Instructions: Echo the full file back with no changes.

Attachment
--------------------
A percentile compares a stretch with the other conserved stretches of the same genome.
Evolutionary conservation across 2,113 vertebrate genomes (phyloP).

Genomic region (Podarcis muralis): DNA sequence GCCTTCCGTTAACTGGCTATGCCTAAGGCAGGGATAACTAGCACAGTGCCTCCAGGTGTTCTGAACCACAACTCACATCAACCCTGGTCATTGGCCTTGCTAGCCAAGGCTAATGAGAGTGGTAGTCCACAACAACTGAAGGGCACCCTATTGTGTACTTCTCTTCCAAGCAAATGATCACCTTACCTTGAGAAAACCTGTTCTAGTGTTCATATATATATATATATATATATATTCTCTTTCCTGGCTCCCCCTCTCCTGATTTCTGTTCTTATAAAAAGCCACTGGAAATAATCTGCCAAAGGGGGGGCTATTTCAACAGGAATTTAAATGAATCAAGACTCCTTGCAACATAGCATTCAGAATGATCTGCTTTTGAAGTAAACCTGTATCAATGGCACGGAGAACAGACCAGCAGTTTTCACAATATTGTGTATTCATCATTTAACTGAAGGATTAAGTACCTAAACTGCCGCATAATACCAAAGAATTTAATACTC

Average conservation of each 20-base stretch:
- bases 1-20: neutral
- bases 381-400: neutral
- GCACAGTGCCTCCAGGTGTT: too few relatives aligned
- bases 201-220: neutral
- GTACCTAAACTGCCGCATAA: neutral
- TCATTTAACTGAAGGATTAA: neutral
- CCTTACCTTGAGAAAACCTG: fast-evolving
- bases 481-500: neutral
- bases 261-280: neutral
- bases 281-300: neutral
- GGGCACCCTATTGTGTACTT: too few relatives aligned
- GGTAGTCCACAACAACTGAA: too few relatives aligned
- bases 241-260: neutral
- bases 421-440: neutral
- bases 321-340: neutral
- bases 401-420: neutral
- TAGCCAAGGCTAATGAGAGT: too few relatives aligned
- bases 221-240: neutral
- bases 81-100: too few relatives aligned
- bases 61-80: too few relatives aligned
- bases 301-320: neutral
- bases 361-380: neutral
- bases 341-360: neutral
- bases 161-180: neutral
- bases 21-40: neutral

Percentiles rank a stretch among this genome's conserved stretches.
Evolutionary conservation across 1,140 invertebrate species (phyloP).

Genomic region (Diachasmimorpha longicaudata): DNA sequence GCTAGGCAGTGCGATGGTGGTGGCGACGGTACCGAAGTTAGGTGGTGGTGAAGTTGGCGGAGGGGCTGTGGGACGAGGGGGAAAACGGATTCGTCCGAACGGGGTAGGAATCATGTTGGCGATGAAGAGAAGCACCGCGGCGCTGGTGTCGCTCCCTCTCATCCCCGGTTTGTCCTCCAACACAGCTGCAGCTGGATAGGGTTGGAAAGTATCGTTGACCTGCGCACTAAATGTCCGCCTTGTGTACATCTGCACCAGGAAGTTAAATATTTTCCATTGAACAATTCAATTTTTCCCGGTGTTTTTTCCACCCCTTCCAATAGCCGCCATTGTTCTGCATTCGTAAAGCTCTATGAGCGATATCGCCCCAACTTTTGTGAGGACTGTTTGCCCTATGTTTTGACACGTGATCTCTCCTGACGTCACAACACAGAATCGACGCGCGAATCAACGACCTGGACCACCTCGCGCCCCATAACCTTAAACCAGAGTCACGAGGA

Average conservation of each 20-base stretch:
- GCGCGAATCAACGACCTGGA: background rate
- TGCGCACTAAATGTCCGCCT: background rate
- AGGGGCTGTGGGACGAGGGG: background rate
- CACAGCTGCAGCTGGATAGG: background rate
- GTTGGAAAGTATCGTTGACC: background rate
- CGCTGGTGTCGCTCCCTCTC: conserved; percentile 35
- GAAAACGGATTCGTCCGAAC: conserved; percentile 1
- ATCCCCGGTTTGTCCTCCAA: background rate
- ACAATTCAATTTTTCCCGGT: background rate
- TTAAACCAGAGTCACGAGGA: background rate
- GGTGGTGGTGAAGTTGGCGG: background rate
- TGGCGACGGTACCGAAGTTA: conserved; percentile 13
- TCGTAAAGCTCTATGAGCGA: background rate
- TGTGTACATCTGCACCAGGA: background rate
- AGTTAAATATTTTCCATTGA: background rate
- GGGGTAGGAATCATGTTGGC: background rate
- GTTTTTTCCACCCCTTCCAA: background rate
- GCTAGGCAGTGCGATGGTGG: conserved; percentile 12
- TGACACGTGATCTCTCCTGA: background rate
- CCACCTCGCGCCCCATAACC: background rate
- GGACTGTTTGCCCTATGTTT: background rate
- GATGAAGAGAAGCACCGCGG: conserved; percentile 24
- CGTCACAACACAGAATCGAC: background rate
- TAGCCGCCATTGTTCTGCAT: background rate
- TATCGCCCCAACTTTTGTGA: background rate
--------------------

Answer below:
A percentile compares a stretch with the other conserved stretches of the same genome.
Evolutionary conservation across 2,113 vertebrate genomes (phyloP).

Genomic region (Podarcis muralis): DNA sequence GCCTTCCGTTAACTGGCTATGCCTAAGGCAGGGATAACTAGCACAGTGCCTCCAGGTGTTCTGAACCACAACTCACATCAACCCTGGTCATTGGCCTTGCTAGCCAAGGCTAATGAGAGTGGTAGTCCACAACAACTGAAGGGCACCCTATTGTGTACTTCTCTTCCAAGCAAATGATCACCTTACCTTGAGAAAACCTGTTCTAGTGTTCATATATATATATATATATATATATTCTCTTTCCTGGCTCCCCCTCTCCTGATTTCTGTTCTTATAAAAAGCCACTGGAAATAATCTGCCAAAGGGGGGGCTATTTCAACAGGAATTTAAATGAATCAAGACTCCTTGCAACATAGCATTCAGAATGATCTGCTTTTGAAGTAAACCTGTATCAATGGCACGGAGAACAGACCAGCAGTTTTCACAATATTGTGTATTCATCATTTAACTGAAGGATTAAGTACCTAAACTGCCGCATAATACCAAAGAATTTAATACTC

Average conservation of each 20-base stretch:
- bases 1-20: neutral
- bases 381-400: neutral
- GCACAGTGCCTCCAGGTGTT: too few relatives aligned
- bases 201-220: neutral
- GTACCTAAACTGCCGCATAA: neutral
- TCATTTAACTGAAGGATTAA: neutral
- CCTTACCTTGAGAAAACCTG: fast-evolving
- bases 481-500: neutral
- bases 261-280: neutral
- bases 281-300: neutral
- GGGCACCCTATTGTGTACTT: too few relatives aligned
- GGTAGTCCACAACAACTGAA: too few relatives aligned
- bases 241-260: neutral
- bases 421-440: neutral
- bases 321-340: neutral
- bases 401-420: neutral
- TAGCCAAGGCTAATGAGAGT: too few relatives aligned
- bases 221-240: neutral
- bases 81-100: too few relatives aligned
- bases 61-80: too few relatives aligned
- bases 301-320: neutral
- bases 361-380: neutral
- bases 341-360: neutral
- bases 161-180: neutral
- bases 21-40: neutral

Percentiles rank a stretch among this genome's conserved stretches.
Evolutionary conservation across 1,140 invertebrate species (phyloP).

Genomic region (Diachasmimorpha longicaudata): DNA sequence GCTAGGCAGTGCGATGGTGGTGGCGACGGTACCGAAGTTAGGTGGTGGTGAAGTTGGCGGAGGGGCTGTGGGACGAGGGGGAAAACGGATTCGTCCGAACGGGGTAGGAATCATGTTGGCGATGAAGAGAAGCACCGCGGCGCTGGTGTCGCTCCCTCTCATCCCCGGTTTGTCCTCCAACACAGCTGCAGCTGGATAGGGTTGGAAAGTATCGTTGACCTGCGCACTAAATGTCCGCCTTGTGTACATCTGCACCAGGAAGTTAAATATTTTCCATTGAACAATTCAATTTTTCCCGGTGTTTTTTCCACCCCTTCCAATAGCCGCCATTGTTCTGCATTCGTAAAGCTCTATGAGCGATATCGCCCCAACTTTTGTGAGGACTGTTTGCCCTATGTTTTGACACGTGATCTCTCCTGACGTCACAACACAGAATCGACGCGCGAATCAACGACCTGGACCACCTCGCGCCCCATAACCTTAAACCAGAGTCACGAGGA

Average conservation of each 20-base stretch:
- GCGCGAATCAACGACCTGGA: background rate
- TGCGCACTAAATGTCCGCCT: background rate
- AGGGGCTGTGGGACGAGGGG: background rate
- CACAGCTGCAGCTGGATAGG: background rate
- GTTGGAAAGTATCGTTGACC: background rate
- CGCTGGTGTCGCTCCCTCTC: conserved; percentile 35
- GAAAACGGATTCGTCCGAAC: conserved; percentile 1
- ATCCCCGGTTTGTCCTCCAA: background rate
- ACAATTCAATTTTTCCCGGT: background rate
- TTAAACCAGAGTCACGAGGA: background rate
- GGTGGTGGTGAAGTTGGCGG: background rate
- TGGCGACGGTACCGAAGTTA: conserved; percentile 13
- TCGTAAAGCTCTATGAGCGA: background rate
- TGTGTACATCTGCACCAGGA: background rate
- AGTTAAATATTTTCCATTGA: background rate
- GGGGTAGGAATCATGTTGGC: background rate
- GTTTTTTCCACCCCTTCCAA: background rate
- GCTAGGCAGTGCGATGGTGG: conserved; percentile 12
- TGACACGTGATCTCTCCTGA: background rate
- CCACCTCGCGCCCCATAACC: background rate
- GGACTGTTTGCCCTATGTTT: background rate
- GATGAAGAGAAGCACCGCGG: conserved; percentile 24
- CGTCACAACACAGAATCGAC: background rate
- TAGCCGCCATTGTTCTGCAT: background rate
- TATCGCCCCAACTTTTGTGA: background rate